Ask a Gamer 2: What is ‘griefing’?
Posted on November 27, 2014
The number one rule at Game Truck Australia parties is ‘No Griefing’, and while the kids reluctantly nod, parents often ask, ‘what’s griefing’? Great question, and one I’m happy to answer. The Minecraft Wiki defines griefing as:
Griefing is the act of irritating and angering people in video games through the use of destruction, construction, or social engineering…. Most players tend to dislike and frown upon griefing, while others feel it adds a certain degree of drama to the game. Trolling, however, is different from griefing, because afterwards players give their items back, and repair any damage they did.
What does it look like?
While griefing can take very elaborate forms, for younger players in a game like Minecraft it usually involves simply destroying a building or other structure that a player has invested time and effort in. The intention here is to cause grief – characteristically, it is this malicious intention that causes the most grief, since if the harm is incidental or unintentional it is usually tolerated or forgiven fairly easily.
Is it the same as bullying?
Not really, although bullying may include briefing. Bullying can take many forms and can be physical, face-to-face or conducted through a variety of media such as social media, games, email, or cellphone technology. Griefing is much more associated just with games and is often more isolated, lacking the systematic exclusion, manipulation, and domination involved with bullying. If you think there is an issue with bullying, there is an excellent website called Bullying. No Way!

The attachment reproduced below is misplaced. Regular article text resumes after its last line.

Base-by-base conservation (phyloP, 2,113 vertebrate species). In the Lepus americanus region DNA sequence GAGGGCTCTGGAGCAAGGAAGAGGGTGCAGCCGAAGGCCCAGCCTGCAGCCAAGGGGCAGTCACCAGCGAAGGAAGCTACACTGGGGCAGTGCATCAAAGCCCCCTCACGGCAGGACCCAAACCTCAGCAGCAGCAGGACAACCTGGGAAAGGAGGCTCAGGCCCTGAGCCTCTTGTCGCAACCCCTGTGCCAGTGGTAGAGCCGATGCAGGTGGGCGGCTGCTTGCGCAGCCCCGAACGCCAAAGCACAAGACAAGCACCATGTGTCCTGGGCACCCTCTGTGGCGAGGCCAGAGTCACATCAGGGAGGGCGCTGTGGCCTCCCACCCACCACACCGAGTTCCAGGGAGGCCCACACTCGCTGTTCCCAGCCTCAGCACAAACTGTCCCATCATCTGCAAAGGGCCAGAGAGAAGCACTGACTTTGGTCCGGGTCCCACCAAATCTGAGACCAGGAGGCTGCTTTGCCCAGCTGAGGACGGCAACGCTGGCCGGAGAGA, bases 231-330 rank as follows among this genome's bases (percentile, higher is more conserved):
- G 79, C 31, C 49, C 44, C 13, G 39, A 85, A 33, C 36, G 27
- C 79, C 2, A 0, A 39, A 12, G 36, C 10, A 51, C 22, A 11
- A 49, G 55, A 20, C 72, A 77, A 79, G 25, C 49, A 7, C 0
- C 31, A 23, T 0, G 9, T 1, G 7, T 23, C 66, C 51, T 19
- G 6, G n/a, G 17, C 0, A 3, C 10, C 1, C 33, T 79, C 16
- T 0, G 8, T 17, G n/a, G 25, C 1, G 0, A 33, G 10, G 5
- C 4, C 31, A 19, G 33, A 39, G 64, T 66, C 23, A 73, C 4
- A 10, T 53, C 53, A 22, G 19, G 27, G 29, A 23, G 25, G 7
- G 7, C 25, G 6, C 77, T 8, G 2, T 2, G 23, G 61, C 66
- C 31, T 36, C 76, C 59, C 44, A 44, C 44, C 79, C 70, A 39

What is the danger?
Of course griefing is not fun for the target, but it is often a fairly minor incident similar to arguing over use of a toy in the yard. For a Game Truck Australia party, though, a single episode of griefing can really disrupt the group’s enjoyment and undermine the feeling of camaraderie, and of course it’s not a great look for a professional party entertainment business! More broadly, griefing can undermine online gaming communities, damage real-world friendships, or affect brand value, to start with.
How can we deal with griefing?
As with so many behaviour management issues, it can be difficult to deal with an episode of griefing once it has occurred. Instant intervention, mediation, discussion and perhaps some time out might be necessary to deal with the situation. I’ve had some great success with natural justice reparations in the past – for example: ‘OK, so you blew up his house with TNT: now you have to help him rebuild it before you can continue on with your own game’. This engages both players in a constructive act of reparation.
Of course, it is much better to prevent the situation occurring at all, which accounts for Game Truck Australia’s Golden Rule: everyone must have fun (and everyone’s fun is everyone else’s responsibility). This means that the ‘no griefing’ rule is clearly and strictly applied. Sometimes it takes vigilance as some players really push the boundaries and need to know that an adult is watching and will not tolerate them ruining anyone else’s fun, which is why constant supervision is part of every package. There are also some excellent technical solutions: a grief prevention module for Minecraft on PC, and a ‘trust players‘ option for the Xbox 360 version means more control over a Minecraft world.
Every Game Truck Australia party strives to provide an epic gaming party experience for everyone in the truck, so we have a zero-tolerance policy on griefing. If everyone is happy, the gaming goes on!
Do you have a direct or indirect experience of griefing, or ideas on how to manage it? Comment below!